Malek apology questioned

By Debra Rubin

WASHINGTON (Washington Jewish Week) — Fred Malek again has apologized for counting Jews in the Nixon White House, but at least one Jewish group says the apology rings hollow.

Another group, however, is standing firmly behind Malek, a controversial appointee as the chair of Virginia Gov. Bob McDonnell’s Commission on Government.

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Malek was the White House personnel chief in the early 1970s when he counted the number of Jews working at the Bureau of Labor Statistics at the request of President Nixon, who was concerned about a “Jewish cabal” at the department making him “look bad.”

“Over my five decades of career, I’ve made mistakes. That was the biggest one I have ever made in life,” Malek said while speaking to reporters last week in Richmond, Va. “I think I’ve apologized and atoned for it. I’ve learned from it and it’s time to move

on.”

Some of the employees were reassigned, although Malek has said he never knew any personnel changes were made based on his figures and would have refused to move employees if he had been asked.

Recently released documents and transcripts, however, seem to tell a different story.

For example, in one July 1971 memo, first reported by Timothy Noah of Slate, Malek recommends the transfer of five of the 13 Jews he has identified.

That September, Malek followed up with a memo to White House Chief of Staff H.R. Haldeman saying that Harold Goldstein would be reassigned, and that Peter Henle and Leon Greenberg would be transferred. All three men were Jewish.

Malek in 1988 had told The Washington Post that he did not take part in moving anyone out of the Bureau of Labor Statistics, saying that “If I had even been peripherally involved or asked to alter someone’s employment status, I would have found it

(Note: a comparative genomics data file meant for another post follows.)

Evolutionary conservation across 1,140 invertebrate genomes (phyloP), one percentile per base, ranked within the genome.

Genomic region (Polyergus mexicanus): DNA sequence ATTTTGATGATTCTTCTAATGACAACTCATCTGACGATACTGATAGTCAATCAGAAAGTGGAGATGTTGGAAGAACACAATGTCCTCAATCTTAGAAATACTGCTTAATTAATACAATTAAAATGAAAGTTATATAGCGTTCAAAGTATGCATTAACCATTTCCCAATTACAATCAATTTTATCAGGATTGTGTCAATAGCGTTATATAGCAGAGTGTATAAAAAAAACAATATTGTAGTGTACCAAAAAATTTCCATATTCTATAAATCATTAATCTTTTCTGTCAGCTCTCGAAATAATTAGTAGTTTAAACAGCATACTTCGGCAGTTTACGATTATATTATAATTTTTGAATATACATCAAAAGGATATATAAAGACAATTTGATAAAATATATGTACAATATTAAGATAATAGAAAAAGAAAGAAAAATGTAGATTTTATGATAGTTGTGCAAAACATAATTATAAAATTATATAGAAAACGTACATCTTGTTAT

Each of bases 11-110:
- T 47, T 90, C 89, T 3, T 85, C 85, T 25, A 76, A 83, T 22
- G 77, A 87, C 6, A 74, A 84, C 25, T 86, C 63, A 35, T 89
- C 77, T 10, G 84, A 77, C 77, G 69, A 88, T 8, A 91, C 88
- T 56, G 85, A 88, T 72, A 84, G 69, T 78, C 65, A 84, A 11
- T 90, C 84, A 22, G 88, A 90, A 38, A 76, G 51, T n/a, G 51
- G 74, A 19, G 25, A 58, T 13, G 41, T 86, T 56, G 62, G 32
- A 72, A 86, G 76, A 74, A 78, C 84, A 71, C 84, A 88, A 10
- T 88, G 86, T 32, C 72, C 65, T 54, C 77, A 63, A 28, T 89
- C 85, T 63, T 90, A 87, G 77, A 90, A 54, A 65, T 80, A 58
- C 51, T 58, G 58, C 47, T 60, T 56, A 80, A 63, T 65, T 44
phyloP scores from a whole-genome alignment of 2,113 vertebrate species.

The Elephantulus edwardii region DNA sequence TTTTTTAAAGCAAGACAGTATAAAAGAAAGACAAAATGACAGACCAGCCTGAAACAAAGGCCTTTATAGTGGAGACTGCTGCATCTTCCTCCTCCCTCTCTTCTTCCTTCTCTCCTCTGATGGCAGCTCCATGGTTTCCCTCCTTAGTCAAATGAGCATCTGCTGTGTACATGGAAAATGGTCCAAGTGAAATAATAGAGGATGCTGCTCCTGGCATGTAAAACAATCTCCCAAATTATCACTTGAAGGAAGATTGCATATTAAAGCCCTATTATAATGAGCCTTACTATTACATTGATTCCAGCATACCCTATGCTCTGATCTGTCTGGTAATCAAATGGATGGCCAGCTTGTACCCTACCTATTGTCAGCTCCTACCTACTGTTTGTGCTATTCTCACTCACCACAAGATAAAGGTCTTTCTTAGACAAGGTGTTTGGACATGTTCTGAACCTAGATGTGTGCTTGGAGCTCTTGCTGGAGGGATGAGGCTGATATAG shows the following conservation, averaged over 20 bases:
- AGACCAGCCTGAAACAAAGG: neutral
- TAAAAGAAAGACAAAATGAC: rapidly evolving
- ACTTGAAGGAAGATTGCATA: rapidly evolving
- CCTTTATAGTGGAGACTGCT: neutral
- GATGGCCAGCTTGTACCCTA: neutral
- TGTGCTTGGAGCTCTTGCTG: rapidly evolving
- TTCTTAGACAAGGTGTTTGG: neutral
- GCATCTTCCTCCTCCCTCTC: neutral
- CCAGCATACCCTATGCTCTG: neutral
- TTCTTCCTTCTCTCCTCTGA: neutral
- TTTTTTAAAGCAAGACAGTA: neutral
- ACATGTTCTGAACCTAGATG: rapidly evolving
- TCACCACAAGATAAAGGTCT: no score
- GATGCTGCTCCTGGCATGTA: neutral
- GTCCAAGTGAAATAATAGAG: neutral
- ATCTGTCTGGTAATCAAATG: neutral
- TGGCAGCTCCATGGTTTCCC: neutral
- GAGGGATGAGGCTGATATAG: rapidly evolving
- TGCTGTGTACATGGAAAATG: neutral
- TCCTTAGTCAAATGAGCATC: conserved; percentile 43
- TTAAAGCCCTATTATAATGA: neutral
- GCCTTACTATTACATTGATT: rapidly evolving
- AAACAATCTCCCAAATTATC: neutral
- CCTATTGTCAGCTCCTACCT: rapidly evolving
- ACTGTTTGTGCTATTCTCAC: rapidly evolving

offensive and morally unacceptable, and I would have refused.”

Until the recent reports Ira Forman, executive director of the National Jewish Democratic Council, had accepted that apology. Now, however, he says it’s not enough.

On June 4, prior to Malek’s apology that afternoon, the NJDC called on Malek “to truthfully apologize for his role” in providing Nixon with information on Jewish employees in the Labor bureau “because of suspected ‘disloyalty.’ “

The NJDC also urged candidates for public office to return or refuse money from Malek.

Asked Monday about Malek’s latest apology, Forman remained firm.

“As far as I can see, Fred Malek has never walked back from his earlier assertion that

he role was limited,” Forman said. “He should apologize for that larger role.”

Forman went on to say that Malek “should come clean on the total extent of his record, and then let’s move on.”

Other Jewish organizational leaders took a softer stand.

“There is the concept in Judaism of repentance,” said Ron Halber, the Jewish Community

Relations Committee’s executive director. “He has apologized repeatedly, and actually has been involved in the Jewish community. At a certain time, enough is enough.”

Halber also said that “If it’s true that he played a larger role than he indicated he has, he has to come clean.”

Melanie Maron Pell, who directs the American Jewish Committee’s Washington-area office, said that defenses of Malek should not be minimized, yet “if there’s other information that’s been withheld, it needs to be acknowledged and discussed.”

Abraham Foxman, the Anti-Defamation League’s national director, may be Malek’s strongest defender in the Jewish organizational world.

In a statement released by the ADL, Foxman said that “Fred Malek has been deeply

supportive of the Jewish community, and there is nothing in his record of the last 39 years to suggest that we would have any reason not to accept his apology.”

Neither the ADL nor a spokesperson for Malek would say if Malek contributes to the organization. Malek sits on the American Israel Friendship League board.

A Virginia lawmaker who is Jewish and has vocally opposed Malek’s appointment since McDonnell announced it more than a month ago takes a stand similar to Forman’s.

“His apology is meaningless,” Del. David Englin, a Democrat, said in an interview. “If he would come forward and openly admit the full scope of his activities in government, then we could move forward.”

Malek spokesman Mark Corallo dismissed the criticism as “the politics of personal destruction.”

Malek, he said, “has apologized for his mistake. He has taken responsibility for his mistake. He has atoned for his mistake.”

Asked to detail the mistake, Corallo said, “the mistake of acquiescing to

his boss’ orders.”

(This article first appeared in The Washington Jewish Week.)